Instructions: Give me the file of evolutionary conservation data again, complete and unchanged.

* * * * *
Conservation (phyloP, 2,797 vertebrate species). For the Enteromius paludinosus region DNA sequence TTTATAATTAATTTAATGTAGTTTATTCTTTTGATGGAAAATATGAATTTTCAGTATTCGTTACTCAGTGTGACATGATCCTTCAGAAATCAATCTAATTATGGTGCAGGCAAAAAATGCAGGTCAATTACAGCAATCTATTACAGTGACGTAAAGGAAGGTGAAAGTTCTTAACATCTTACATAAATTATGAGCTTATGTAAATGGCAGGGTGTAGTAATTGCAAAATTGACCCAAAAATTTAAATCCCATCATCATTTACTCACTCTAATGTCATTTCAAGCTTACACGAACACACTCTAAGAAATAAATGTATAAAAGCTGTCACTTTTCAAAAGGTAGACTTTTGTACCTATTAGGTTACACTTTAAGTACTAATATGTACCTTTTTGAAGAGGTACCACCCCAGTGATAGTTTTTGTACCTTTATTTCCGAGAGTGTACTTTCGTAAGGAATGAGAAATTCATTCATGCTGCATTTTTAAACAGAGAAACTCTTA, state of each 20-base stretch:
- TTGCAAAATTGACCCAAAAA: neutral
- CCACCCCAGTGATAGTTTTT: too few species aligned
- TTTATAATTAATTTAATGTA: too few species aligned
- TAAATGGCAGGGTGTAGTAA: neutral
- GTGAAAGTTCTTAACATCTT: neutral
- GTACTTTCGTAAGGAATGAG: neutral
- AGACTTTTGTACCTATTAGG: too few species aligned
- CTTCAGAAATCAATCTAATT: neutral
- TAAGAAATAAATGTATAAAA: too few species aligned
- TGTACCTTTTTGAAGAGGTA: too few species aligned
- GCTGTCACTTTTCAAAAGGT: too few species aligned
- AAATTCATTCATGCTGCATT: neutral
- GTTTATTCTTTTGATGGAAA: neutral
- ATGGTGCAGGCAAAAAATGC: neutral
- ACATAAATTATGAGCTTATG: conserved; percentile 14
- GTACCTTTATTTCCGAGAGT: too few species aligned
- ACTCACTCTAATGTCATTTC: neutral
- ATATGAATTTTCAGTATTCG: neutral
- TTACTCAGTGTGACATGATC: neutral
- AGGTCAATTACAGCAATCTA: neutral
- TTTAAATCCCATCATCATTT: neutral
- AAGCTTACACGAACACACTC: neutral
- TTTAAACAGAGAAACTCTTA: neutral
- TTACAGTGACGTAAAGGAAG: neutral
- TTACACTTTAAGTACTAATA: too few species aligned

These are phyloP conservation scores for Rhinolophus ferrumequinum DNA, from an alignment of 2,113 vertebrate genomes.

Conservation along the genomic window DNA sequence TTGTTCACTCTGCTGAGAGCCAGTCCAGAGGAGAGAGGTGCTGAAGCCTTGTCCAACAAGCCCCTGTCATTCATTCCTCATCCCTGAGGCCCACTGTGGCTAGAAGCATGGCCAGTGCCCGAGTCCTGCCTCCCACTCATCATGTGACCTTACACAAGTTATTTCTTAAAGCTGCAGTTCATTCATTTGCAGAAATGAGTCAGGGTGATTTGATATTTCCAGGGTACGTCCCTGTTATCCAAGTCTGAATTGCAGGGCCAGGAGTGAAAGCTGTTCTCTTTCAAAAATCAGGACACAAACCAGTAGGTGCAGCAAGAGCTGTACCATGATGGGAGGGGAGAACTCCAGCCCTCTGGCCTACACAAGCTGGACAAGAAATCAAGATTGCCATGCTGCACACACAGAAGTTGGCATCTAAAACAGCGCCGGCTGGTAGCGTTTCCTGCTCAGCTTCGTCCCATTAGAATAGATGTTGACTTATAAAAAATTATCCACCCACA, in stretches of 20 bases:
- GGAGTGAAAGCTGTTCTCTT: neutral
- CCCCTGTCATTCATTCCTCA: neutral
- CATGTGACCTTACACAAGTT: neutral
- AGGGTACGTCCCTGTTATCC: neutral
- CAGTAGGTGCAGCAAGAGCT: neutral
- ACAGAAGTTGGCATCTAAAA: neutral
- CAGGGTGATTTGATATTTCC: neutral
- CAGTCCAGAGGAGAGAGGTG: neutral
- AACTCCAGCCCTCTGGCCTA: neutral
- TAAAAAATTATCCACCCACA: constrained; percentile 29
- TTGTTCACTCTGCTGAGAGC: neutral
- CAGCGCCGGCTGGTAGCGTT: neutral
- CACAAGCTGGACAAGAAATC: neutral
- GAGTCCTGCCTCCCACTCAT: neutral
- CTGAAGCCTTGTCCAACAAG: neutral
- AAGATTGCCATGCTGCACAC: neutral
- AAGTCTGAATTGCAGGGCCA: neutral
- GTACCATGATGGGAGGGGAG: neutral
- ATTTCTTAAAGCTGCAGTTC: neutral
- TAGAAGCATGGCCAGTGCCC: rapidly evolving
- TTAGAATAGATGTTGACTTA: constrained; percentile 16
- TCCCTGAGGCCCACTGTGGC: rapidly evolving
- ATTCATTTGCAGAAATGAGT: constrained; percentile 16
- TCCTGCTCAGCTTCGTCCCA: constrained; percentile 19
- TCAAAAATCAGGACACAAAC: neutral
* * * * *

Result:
Conservation (phyloP, 2,797 vertebrate species). For the Enteromius paludinosus region DNA sequence TTTATAATTAATTTAATGTAGTTTATTCTTTTGATGGAAAATATGAATTTTCAGTATTCGTTACTCAGTGTGACATGATCCTTCAGAAATCAATCTAATTATGGTGCAGGCAAAAAATGCAGGTCAATTACAGCAATCTATTACAGTGACGTAAAGGAAGGTGAAAGTTCTTAACATCTTACATAAATTATGAGCTTATGTAAATGGCAGGGTGTAGTAATTGCAAAATTGACCCAAAAATTTAAATCCCATCATCATTTACTCACTCTAATGTCATTTCAAGCTTACACGAACACACTCTAAGAAATAAATGTATAAAAGCTGTCACTTTTCAAAAGGTAGACTTTTGTACCTATTAGGTTACACTTTAAGTACTAATATGTACCTTTTTGAAGAGGTACCACCCCAGTGATAGTTTTTGTACCTTTATTTCCGAGAGTGTACTTTCGTAAGGAATGAGAAATTCATTCATGCTGCATTTTTAAACAGAGAAACTCTTA, state of each 20-base stretch:
- TTGCAAAATTGACCCAAAAA: neutral
- CCACCCCAGTGATAGTTTTT: too few species aligned
- TTTATAATTAATTTAATGTA: too few species aligned
- TAAATGGCAGGGTGTAGTAA: neutral
- GTGAAAGTTCTTAACATCTT: neutral
- GTACTTTCGTAAGGAATGAG: neutral
- AGACTTTTGTACCTATTAGG: too few species aligned
- CTTCAGAAATCAATCTAATT: neutral
- TAAGAAATAAATGTATAAAA: too few species aligned
- TGTACCTTTTTGAAGAGGTA: too few species aligned
- GCTGTCACTTTTCAAAAGGT: too few species aligned
- AAATTCATTCATGCTGCATT: neutral
- GTTTATTCTTTTGATGGAAA: neutral
- ATGGTGCAGGCAAAAAATGC: neutral
- ACATAAATTATGAGCTTATG: conserved; percentile 14
- GTACCTTTATTTCCGAGAGT: too few species aligned
- ACTCACTCTAATGTCATTTC: neutral
- ATATGAATTTTCAGTATTCG: neutral
- TTACTCAGTGTGACATGATC: neutral
- AGGTCAATTACAGCAATCTA: neutral
- TTTAAATCCCATCATCATTT: neutral
- AAGCTTACACGAACACACTC: neutral
- TTTAAACAGAGAAACTCTTA: neutral
- TTACAGTGACGTAAAGGAAG: neutral
- TTACACTTTAAGTACTAATA: too few species aligned

These are phyloP conservation scores for Rhinolophus ferrumequinum DNA, from an alignment of 2,113 vertebrate genomes.

Conservation along the genomic window DNA sequence TTGTTCACTCTGCTGAGAGCCAGTCCAGAGGAGAGAGGTGCTGAAGCCTTGTCCAACAAGCCCCTGTCATTCATTCCTCATCCCTGAGGCCCACTGTGGCTAGAAGCATGGCCAGTGCCCGAGTCCTGCCTCCCACTCATCATGTGACCTTACACAAGTTATTTCTTAAAGCTGCAGTTCATTCATTTGCAGAAATGAGTCAGGGTGATTTGATATTTCCAGGGTACGTCCCTGTTATCCAAGTCTGAATTGCAGGGCCAGGAGTGAAAGCTGTTCTCTTTCAAAAATCAGGACACAAACCAGTAGGTGCAGCAAGAGCTGTACCATGATGGGAGGGGAGAACTCCAGCCCTCTGGCCTACACAAGCTGGACAAGAAATCAAGATTGCCATGCTGCACACACAGAAGTTGGCATCTAAAACAGCGCCGGCTGGTAGCGTTTCCTGCTCAGCTTCGTCCCATTAGAATAGATGTTGACTTATAAAAAATTATCCACCCACA, in stretches of 20 bases:
- GGAGTGAAAGCTGTTCTCTT: neutral
- CCCCTGTCATTCATTCCTCA: neutral
- CATGTGACCTTACACAAGTT: neutral
- AGGGTACGTCCCTGTTATCC: neutral
- CAGTAGGTGCAGCAAGAGCT: neutral
- ACAGAAGTTGGCATCTAAAA: neutral
- CAGGGTGATTTGATATTTCC: neutral
- CAGTCCAGAGGAGAGAGGTG: neutral
- AACTCCAGCCCTCTGGCCTA: neutral
- TAAAAAATTATCCACCCACA: constrained; percentile 29
- TTGTTCACTCTGCTGAGAGC: neutral
- CAGCGCCGGCTGGTAGCGTT: neutral
- CACAAGCTGGACAAGAAATC: neutral
- GAGTCCTGCCTCCCACTCAT: neutral
- CTGAAGCCTTGTCCAACAAG: neutral
- AAGATTGCCATGCTGCACAC: neutral
- AAGTCTGAATTGCAGGGCCA: neutral
- GTACCATGATGGGAGGGGAG: neutral
- ATTTCTTAAAGCTGCAGTTC: neutral
- TAGAAGCATGGCCAGTGCCC: rapidly evolving
- TTAGAATAGATGTTGACTTA: constrained; percentile 16
- TCCCTGAGGCCCACTGTGGC: rapidly evolving
- ATTCATTTGCAGAAATGAGT: constrained; percentile 16
- TCCTGCTCAGCTTCGTCCCA: constrained; percentile 19
- TCAAAAATCAGGACACAAAC: neutral